Sitting in a noodle bar opposite the venue prior to this gig, my friend and I discussed the possible flaws of seeing Morcheeba live. How would the electronic chill-out band perform their repertoire? Would they just have decks and a couple of keyboards? Although we had both been fans of the band for years, neither of us had any idea of what they looked like until receiving an email gig reminder the day before. Unfortunately, the press photo of two smartly dressed middle-aged men was not inspiring. No wonder that their A&R guys have chosen not to feature them on their album covers.
Morcheeba are only a group in a loose sense. The band is primarily the brainchild of the brothers Ross and Paul Godfrey, who've worked with a collective of different musicians over the years to create their unique soul-tripping dance beats.
It was our first time at Oxford's Carling Academy and we were surprised by the intimacy of the place. After a short wait and an instrumental track, the band finally appeared. They started with some of their early songs, their movement on stage mirroring the psychedelic, hypnotic rhythm, before moving on to stronger material from their current album, Dive Deep, on which "Enjoy the Ride" and "Riverbed" both feature the bassist Bradley Burgess's haughty vocals.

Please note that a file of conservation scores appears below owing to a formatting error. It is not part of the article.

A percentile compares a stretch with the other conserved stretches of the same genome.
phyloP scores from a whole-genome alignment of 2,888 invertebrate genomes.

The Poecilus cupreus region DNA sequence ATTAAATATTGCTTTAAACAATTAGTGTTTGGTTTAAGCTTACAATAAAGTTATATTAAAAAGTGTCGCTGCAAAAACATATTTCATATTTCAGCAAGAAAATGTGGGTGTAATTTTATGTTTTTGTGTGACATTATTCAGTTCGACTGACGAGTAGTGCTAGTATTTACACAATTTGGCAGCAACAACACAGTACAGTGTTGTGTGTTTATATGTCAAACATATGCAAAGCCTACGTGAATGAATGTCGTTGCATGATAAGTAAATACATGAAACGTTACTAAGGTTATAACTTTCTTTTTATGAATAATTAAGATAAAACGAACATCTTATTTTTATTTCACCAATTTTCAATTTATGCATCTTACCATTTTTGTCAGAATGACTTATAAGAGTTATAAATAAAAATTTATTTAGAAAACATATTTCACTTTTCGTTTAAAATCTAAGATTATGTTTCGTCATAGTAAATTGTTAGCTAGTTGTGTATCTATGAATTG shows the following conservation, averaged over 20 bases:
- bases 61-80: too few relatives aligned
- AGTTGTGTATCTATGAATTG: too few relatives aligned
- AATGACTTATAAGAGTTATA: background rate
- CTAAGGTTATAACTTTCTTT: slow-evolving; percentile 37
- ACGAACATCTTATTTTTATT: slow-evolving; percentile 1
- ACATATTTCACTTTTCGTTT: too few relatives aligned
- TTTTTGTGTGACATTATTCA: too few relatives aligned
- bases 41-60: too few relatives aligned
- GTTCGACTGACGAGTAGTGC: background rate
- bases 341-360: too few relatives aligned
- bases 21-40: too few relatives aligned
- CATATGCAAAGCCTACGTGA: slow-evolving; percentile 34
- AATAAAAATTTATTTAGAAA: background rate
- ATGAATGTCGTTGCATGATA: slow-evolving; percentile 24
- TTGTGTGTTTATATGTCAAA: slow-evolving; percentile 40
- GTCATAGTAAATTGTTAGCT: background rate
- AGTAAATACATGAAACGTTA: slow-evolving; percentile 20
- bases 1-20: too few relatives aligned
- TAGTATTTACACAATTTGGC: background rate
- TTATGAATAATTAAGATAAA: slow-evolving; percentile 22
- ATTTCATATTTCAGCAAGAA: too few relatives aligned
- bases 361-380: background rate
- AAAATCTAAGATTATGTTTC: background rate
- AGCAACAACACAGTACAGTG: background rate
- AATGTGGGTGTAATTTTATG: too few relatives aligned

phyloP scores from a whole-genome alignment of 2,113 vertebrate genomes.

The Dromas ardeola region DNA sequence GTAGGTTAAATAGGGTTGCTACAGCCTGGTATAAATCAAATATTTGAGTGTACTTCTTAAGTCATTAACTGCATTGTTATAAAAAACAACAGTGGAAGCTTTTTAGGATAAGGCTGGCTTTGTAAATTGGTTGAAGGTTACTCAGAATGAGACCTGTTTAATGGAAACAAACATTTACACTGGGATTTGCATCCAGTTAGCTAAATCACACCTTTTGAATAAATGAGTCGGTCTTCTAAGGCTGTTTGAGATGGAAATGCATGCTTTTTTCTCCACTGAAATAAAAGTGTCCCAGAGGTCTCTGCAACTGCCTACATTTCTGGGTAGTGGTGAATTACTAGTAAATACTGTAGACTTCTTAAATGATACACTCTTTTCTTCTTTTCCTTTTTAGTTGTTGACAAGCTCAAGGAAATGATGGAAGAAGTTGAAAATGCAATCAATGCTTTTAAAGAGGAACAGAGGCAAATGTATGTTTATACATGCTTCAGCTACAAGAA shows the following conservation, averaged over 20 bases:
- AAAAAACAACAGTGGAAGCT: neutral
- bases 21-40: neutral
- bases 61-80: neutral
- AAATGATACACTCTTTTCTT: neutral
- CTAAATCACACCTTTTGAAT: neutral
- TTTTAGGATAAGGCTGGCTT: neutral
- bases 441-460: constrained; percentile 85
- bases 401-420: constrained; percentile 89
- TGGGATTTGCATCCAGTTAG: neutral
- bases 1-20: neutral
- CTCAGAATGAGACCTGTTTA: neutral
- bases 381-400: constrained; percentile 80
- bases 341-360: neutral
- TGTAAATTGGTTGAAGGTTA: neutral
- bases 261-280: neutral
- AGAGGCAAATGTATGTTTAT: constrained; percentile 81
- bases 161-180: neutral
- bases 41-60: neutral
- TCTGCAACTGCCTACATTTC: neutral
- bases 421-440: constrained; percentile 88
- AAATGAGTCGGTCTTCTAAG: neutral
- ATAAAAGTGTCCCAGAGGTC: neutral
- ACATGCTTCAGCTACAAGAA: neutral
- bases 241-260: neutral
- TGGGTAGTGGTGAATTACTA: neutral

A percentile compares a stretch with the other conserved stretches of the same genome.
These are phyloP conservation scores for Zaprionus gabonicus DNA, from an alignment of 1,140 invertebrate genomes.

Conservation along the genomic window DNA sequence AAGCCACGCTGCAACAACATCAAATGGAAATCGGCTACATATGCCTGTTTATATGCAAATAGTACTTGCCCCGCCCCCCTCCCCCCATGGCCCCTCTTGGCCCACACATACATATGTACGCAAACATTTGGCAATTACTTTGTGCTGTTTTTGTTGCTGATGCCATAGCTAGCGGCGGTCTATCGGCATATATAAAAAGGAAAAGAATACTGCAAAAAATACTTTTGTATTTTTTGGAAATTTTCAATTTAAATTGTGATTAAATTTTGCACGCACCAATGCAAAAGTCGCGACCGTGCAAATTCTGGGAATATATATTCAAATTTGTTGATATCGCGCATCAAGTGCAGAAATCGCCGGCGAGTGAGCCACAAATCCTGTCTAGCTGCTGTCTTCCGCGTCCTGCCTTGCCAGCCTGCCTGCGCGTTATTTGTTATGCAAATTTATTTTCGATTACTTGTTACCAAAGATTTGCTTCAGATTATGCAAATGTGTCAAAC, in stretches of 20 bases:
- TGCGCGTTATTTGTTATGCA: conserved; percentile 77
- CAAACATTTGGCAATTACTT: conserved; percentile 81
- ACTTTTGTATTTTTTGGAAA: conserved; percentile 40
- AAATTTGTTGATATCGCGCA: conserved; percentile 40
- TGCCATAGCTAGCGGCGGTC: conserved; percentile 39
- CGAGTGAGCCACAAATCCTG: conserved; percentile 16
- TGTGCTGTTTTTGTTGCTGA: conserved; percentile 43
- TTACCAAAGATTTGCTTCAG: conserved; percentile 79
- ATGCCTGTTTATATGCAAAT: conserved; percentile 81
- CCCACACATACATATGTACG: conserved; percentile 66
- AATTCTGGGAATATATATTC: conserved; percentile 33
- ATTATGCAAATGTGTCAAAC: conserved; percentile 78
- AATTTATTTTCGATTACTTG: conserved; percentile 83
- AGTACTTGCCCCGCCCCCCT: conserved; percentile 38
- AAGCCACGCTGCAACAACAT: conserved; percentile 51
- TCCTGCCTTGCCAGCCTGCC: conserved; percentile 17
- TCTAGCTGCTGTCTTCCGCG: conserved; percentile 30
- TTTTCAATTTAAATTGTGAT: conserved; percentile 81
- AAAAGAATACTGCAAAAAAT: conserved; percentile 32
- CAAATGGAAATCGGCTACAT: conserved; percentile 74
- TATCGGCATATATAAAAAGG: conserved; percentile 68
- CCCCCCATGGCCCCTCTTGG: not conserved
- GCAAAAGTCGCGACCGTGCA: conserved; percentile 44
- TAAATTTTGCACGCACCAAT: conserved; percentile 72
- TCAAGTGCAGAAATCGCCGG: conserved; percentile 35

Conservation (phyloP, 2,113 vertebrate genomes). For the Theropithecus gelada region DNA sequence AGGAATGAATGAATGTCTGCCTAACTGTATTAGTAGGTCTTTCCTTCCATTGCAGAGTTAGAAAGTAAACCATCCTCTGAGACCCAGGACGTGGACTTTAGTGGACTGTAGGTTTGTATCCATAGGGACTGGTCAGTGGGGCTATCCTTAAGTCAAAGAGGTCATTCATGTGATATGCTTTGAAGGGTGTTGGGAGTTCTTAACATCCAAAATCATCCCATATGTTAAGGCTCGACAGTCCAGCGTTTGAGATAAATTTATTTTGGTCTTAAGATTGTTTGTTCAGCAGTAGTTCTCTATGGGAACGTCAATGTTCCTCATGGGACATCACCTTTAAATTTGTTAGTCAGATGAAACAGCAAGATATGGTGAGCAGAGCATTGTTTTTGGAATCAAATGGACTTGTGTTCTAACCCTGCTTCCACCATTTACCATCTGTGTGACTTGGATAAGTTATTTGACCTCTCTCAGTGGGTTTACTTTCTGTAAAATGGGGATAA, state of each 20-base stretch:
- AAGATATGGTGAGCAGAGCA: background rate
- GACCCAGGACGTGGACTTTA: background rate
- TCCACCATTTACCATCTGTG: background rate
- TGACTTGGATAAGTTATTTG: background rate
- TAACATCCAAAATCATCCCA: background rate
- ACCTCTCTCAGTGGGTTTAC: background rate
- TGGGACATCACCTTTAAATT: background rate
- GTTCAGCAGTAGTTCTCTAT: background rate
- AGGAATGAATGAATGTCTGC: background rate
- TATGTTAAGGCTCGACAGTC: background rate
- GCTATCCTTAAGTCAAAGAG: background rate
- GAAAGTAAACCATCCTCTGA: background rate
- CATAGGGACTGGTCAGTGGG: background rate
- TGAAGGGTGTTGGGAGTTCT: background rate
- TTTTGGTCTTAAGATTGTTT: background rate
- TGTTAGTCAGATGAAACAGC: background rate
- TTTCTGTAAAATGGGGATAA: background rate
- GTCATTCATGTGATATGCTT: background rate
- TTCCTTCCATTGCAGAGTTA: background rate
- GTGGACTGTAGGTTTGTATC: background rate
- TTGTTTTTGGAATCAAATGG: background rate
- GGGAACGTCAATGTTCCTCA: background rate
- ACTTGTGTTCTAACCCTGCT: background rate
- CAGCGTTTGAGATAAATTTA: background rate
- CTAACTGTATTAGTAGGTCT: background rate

Meanwhile, Ross Godfrey's guitar solos were reminiscent of Pink Floyd and Andy Nunn looked totally at one with his keyboard. But the star of the performance was the lead vocalist, a wonderful French singer called Manda, who sounded like a sensual, melancholy angel.
As the concert progressed, it turned out that Morcheeba live are very much an old-fashioned guitar band, entertaining the crowd with some audience participation and banter. Ross slipped in some dedications, including one to the recently deceased Albert Hofmann, the man who developed LSD.
However, the most surprising thing about the show was that even though we knew all the songs, Morcheeba sound so different live that it was like seeing a new, up-and-coming band. When they moved on to tracks from 1998's Big Calm, one of their biggest-selling albums, the venue began to feel like a San Francisco jazz club in the late Sixties.
Morcheeba are a collective of two halves. One half touts the precisely engineered and digitally mastered albums, but they can also become the dynamic guitar band of their live performances. It's impossible for me to pick which one I prefer. But having the two just makes life sweeter.
Ruth Gasson, Student, Northampton
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